When it comes down to it, a soundbar is simply a set of speakers in one shell, and you can’t talk about speakers without talking about channels. If you want to buy a soundbar, and are interested in expanding the audio quality of whatever you’re listening to or watching, then it pays to understand how speaker channels work. It will help you buy the right soundbar for your room.
Think of the speaker channel as a single sound source. A stereo recording, like you’d get out of a hi-fi system, would have two channels: a left and right, which combine to form a stereo image. Every bar on our list has at least two channels, but some have even more. A bar with three channels will have a left, a right, and a center speaker - the center handles dialogue, while the left and right handle everything else. A five-channel bar, like the Sennheiser Ambeo, has a left, right, and center channel, plus two upward-firing speakers used for Dolby Atmos (a sophisticated type of surround sound). The more channels in a soundbar, the more expensive it will be – although it will also sound significantly better. Channels are referred to using a numbered format: a 3.0 system has three channels and no subwoofer, and a 5.1 system has five channels and one subwoofer.
Speaking of Dolby Atmos: more soundbar manufacturers are starting to look at incorporating this tech into their bars. The models that offer it tend to be very expensive - the VIZIO system mentioned above costs over $800, and it’s at the cheaper end of the spectrum - but they do exist. In fact, VIZIO are leading this charge with a forthcoming bar, called the Elevate, that has ten channels and speakers that rotate to face upwards when they detect Dolby Atmos content. What this means is that you’ll soon be able to get a full surround sound home theater experience for much less than a traditional home theater setup.
A common question we get asked is whether one should go for a soundbar or a soundbase. The latter, if you didn't know, is a rectangular box that sits directly underneath your TV. It packs in all the speaker channels, including a subwoofer, into one convenient package that doubles as a TV stand, and it’s much bigger than a regular soundbar. The latter often separates the speaker systems, putting midrange and treble drivers into a slim bar, and usually requires a separate subwoofer. If you do want a list with just soundbases on it, here's our take on the best available.
As a rule, soundbases cost a bit more than soundbars, but in contrast, there aren't nearly as many options available. In fact, it's much harder to get a solid soundbase than a good soundbar. While soundbases do tend to sound better - a result of their larger size, which equals more speaker drivers and more powerful circuitry - this isn't always the case. They’re also almost always heavier and larger. Soundbars have the advantage of being more affordable, as well as being lighter and more versatile. To be honest, you could go for either, purely based on how much space you have under or around your TV setup. We think the best soundbase currently available is the Sonos Playbase (full review here). It's expensive, at $699, but it's also an amazing piece of gear. Arguably, it sounds even better than the highly-ranked Sonos Beam, but we don't think you lose anything by going for the bar over the base.
This is a bit of a grey area. In theory, any soundbar with an included virtual assistant – like Google Assistant or Amazon Alexa – can be used to control your smart home. As long as you’ve connected everything to your Alexa or Google Home smart phone app, you can tell your soundbar to dim the lights, turn on your oven, or control the thermostat. In practice, however, this can be tricky to set up. We’ve had mixed results with this, as it’s often quite difficult to get products from different manufacturers to recognize one another.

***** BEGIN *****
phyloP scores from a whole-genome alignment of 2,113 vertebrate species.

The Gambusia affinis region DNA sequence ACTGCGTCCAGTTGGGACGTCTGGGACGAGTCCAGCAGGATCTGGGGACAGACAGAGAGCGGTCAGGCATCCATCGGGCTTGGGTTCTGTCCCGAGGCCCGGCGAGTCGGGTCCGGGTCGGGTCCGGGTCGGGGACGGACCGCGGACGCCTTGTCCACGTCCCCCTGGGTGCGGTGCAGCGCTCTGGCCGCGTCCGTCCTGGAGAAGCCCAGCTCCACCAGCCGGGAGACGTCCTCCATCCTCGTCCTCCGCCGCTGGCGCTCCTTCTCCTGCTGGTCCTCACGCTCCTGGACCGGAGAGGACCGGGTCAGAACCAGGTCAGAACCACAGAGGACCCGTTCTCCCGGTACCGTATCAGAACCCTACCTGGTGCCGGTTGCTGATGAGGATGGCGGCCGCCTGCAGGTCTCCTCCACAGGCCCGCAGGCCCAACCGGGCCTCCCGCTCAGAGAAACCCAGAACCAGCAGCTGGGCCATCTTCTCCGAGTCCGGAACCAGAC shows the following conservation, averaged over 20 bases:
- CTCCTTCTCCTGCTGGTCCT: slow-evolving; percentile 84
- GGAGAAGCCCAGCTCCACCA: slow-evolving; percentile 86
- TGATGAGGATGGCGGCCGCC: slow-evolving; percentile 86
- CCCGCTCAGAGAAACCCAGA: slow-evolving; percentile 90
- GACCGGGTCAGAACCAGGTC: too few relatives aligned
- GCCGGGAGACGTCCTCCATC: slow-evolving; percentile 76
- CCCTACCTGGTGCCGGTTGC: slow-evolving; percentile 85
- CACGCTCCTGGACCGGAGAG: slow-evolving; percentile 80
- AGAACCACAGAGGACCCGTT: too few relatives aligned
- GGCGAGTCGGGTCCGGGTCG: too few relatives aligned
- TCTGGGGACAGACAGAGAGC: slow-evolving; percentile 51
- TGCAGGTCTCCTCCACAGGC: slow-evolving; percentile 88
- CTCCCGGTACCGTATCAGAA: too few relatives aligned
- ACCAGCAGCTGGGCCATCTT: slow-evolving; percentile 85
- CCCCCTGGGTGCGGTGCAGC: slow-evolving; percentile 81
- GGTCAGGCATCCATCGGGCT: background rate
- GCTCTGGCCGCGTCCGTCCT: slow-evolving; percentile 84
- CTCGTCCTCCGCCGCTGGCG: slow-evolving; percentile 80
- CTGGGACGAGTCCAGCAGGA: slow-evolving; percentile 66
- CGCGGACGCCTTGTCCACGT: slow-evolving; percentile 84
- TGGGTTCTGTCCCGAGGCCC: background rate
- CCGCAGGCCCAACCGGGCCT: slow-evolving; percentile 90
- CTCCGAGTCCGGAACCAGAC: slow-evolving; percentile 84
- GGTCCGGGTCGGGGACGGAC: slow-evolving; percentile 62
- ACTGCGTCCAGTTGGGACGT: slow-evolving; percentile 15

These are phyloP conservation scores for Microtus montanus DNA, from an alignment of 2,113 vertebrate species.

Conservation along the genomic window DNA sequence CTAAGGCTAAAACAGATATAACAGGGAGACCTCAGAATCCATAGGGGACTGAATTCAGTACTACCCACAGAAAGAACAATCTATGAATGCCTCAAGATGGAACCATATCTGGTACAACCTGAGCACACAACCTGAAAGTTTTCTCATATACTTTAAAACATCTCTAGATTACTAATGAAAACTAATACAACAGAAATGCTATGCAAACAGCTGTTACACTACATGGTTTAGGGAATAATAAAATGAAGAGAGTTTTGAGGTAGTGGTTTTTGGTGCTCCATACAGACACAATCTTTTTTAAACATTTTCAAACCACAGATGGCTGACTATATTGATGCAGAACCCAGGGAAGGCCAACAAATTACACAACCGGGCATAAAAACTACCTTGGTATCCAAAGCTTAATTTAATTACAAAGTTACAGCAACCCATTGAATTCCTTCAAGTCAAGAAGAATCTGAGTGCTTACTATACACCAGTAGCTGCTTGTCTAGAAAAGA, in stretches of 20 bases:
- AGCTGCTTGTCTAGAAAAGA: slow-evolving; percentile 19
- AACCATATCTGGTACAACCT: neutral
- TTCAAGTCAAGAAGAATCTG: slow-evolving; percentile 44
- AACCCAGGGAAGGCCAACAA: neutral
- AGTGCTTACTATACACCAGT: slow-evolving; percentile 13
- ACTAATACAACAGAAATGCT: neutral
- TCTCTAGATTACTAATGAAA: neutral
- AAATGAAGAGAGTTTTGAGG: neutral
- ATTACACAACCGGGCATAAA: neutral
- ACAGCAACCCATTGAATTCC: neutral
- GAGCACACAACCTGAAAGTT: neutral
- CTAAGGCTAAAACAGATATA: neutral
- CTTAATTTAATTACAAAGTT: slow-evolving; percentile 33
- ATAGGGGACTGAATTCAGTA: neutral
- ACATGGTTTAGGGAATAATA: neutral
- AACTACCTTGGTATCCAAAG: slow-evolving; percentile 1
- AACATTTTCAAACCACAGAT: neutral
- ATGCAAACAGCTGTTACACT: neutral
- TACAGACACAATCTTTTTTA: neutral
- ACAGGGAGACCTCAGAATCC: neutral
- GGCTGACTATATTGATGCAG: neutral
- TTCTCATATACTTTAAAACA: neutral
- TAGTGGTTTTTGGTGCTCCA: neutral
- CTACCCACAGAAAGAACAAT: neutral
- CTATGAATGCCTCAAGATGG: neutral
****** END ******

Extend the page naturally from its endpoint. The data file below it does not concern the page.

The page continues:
However, there’s no denying that more people are adopting smart devices in their homes, ranging from fridges and lights to Nest thermostats – we have a Nest and we swear by it. At a recent audio show, we were told about an upcoming soundbar – we aren’t yet at liberty to say who makes it - that will have full integration with Samsung SmartThings, which is one of the most effective apps for controlling a smart-connected home. This means that you’ll be able to easily connect your soundbar to your home with no more than a few taps on your phone, and without having to go through the complicated, multi-step route presented by most virtual assistant apps. The bottom line is that it’s entirely possible to connect your soundbar to your smart home, but you may want to wait a few months for an easier option! We will update this section as more tech becomes available.
Soundbars are terrific, convenient, great-sounding, and affordable. But if you want a little more from your sound, then you may want to look into the world of home theater. By home theater, we mean full surround sound with speakers that have the size and power to really push your audio quality, matched with a dedicated A/V receiver to amplify them.
Clearly, this kind of setup will be significantly more expensive than a soundbar – often $500-$1,000 or more – and will require more work to set up. However, it’s the ideal next step for you to take if you want more from your system. One of the most underrated advantages of home theater is that it doesn’t have to be complex. A very simple setup with five speakers, a subwoofer, and inexpensive A/V receiver will give you incredible sound. You’ll sacrifice the convenience of a single-box soundbar system, but you’ll also take your audio quality to a level that can be truly unbelievable. One word of warning: home theater is a bit of a rabbit hole, and it’s entirely possible to spend thousands of dollars building a system. We know because we’ve been there. Regardless, if you’re prepared to spend some time and money speccing out your living room, you’re going to have a lot of fun.
If you’re ready to take this step, start with our best home theater speakers list. You’ll be able to get a good idea of the range of receivers and home theater speaker systems available by eyeballing those models. We also give you all the advice you need to both buy and set up your dream system!